Spencerblog vs. Editorial Board
It’s a scene that’s been replayed, too many times, all too often here in Delaware County. A group of teenagers. A speeding car. A horrible accident. Multiple fatalities.From Mine:
They’re tragedies that sear the soul of the community every time they happen. Adults despair. Teens grieve deeply and slow down the car – for a while, anyway.
And everyone wonders why, and if anything can be done to prevent another tragedy in the future.
There are no certainties in life. But the Pennsylvania Legislature, which does so many things wrong, did something right this year. It approved a package of new restrictions on teenage drivers that set passenger limitations, seat belt requirements and mandates more driver education.
In 1999, a Johns Hopkins University study noticed that school districts that dumped their drivers’ ed programs (mostly for reasons of cost) saw a 27 percent decrease in car accidents among teen drivers.UPDATE: My source on the teen brain function: NPR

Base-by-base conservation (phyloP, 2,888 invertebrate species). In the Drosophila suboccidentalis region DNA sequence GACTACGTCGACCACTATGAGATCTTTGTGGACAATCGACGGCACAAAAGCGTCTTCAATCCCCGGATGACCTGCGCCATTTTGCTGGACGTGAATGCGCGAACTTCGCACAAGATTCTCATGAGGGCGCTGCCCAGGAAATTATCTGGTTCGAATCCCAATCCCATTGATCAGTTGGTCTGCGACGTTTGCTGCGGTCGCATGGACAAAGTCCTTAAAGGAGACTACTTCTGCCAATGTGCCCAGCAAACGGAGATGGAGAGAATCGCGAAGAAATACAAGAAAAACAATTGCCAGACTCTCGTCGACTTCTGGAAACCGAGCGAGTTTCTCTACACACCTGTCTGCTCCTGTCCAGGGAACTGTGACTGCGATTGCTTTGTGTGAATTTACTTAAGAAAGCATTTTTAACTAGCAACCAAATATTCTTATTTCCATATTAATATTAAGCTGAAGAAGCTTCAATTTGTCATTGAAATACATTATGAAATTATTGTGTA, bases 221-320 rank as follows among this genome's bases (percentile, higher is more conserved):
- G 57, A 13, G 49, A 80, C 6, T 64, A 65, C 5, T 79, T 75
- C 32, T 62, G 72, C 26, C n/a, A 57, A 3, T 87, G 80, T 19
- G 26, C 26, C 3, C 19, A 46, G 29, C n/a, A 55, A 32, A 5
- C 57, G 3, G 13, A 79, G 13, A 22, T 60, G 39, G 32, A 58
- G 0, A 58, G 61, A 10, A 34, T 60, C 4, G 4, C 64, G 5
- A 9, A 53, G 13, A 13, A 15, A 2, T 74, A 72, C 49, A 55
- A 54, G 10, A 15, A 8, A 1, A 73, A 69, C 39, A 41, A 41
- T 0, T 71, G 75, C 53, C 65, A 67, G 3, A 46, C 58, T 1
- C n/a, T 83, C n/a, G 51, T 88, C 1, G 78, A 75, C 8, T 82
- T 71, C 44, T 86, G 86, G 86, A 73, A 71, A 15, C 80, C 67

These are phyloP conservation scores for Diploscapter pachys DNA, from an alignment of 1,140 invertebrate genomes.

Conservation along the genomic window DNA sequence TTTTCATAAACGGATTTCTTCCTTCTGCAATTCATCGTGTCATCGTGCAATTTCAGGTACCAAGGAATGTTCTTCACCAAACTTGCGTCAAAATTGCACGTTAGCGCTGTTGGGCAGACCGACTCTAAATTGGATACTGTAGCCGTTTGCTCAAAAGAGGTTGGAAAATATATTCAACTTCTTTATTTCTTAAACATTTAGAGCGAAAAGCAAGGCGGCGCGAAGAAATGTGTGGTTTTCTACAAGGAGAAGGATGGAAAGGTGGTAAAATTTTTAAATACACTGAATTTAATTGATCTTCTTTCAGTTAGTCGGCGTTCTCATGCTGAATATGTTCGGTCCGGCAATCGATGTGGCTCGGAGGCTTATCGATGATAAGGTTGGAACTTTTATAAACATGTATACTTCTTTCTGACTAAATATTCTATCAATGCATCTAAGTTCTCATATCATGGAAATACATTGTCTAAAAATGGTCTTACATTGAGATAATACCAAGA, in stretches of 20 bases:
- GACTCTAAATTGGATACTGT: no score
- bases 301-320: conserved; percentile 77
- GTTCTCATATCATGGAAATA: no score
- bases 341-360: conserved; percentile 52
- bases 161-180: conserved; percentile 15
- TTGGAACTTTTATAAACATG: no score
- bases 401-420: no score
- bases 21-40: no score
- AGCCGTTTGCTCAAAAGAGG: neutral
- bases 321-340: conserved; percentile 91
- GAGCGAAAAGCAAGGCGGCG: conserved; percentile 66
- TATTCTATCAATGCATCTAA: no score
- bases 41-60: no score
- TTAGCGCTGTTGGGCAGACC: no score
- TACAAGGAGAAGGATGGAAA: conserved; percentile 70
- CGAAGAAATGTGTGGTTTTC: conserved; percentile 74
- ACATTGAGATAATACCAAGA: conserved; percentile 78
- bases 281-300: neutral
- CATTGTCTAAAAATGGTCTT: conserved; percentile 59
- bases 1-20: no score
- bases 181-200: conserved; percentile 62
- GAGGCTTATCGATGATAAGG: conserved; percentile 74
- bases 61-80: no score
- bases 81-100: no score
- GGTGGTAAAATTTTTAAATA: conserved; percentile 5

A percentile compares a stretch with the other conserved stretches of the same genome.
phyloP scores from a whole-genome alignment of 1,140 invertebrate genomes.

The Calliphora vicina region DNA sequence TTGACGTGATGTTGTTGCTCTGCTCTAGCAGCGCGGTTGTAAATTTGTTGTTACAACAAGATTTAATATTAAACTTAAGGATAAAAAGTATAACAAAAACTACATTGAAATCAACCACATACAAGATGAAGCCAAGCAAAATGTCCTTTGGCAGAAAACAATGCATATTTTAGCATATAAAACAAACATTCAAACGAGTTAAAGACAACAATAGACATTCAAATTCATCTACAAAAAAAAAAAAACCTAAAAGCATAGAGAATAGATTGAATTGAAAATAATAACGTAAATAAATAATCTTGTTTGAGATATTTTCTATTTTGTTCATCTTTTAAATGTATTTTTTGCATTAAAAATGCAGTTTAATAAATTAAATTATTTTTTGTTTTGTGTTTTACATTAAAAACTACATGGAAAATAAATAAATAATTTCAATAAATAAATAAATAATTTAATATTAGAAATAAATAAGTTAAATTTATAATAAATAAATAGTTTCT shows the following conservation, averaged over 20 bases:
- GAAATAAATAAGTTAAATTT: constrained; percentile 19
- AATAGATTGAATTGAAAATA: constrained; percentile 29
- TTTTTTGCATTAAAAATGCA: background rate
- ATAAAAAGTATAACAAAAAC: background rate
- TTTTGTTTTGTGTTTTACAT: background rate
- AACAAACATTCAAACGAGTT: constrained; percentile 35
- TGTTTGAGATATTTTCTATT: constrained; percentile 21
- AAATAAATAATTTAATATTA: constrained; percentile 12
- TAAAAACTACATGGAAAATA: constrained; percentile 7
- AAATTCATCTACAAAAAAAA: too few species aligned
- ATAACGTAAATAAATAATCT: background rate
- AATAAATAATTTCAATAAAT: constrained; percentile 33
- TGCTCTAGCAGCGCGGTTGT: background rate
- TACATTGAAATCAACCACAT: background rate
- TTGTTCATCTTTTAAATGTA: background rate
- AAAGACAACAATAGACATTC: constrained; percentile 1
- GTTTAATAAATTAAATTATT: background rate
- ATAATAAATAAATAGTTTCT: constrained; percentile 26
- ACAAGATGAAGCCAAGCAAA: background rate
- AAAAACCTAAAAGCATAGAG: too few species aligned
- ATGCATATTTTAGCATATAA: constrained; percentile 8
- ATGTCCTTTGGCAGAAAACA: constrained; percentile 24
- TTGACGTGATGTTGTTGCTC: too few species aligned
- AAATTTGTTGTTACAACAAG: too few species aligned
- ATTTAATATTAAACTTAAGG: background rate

How is that possible? Simple. Driver’s ed only really teaches kids how to handle a car, not how to drive responsibly.
Ten years later, even the National Highway Traffic Safety Administration caught on.
“Despite widespread appeal of driver education, scientific evaluations indicate that it does not produce safer drivers,” said the NHTSA in a 2009 report.
With teens, the problem isn’t their driving skills — it’s their not-yet-formed decision-making ability. The frontal lobe of the average teenager’s brain is still in the process of being formed and nothing in the new law speeds that up.
The state is now requiring the extra 15 hours of driver’s training to be split between night driving and in bad weather. It would be more effective to require teen drivers to read a book or practice a musical instrument (though not while driving). Both are known to improve brain function.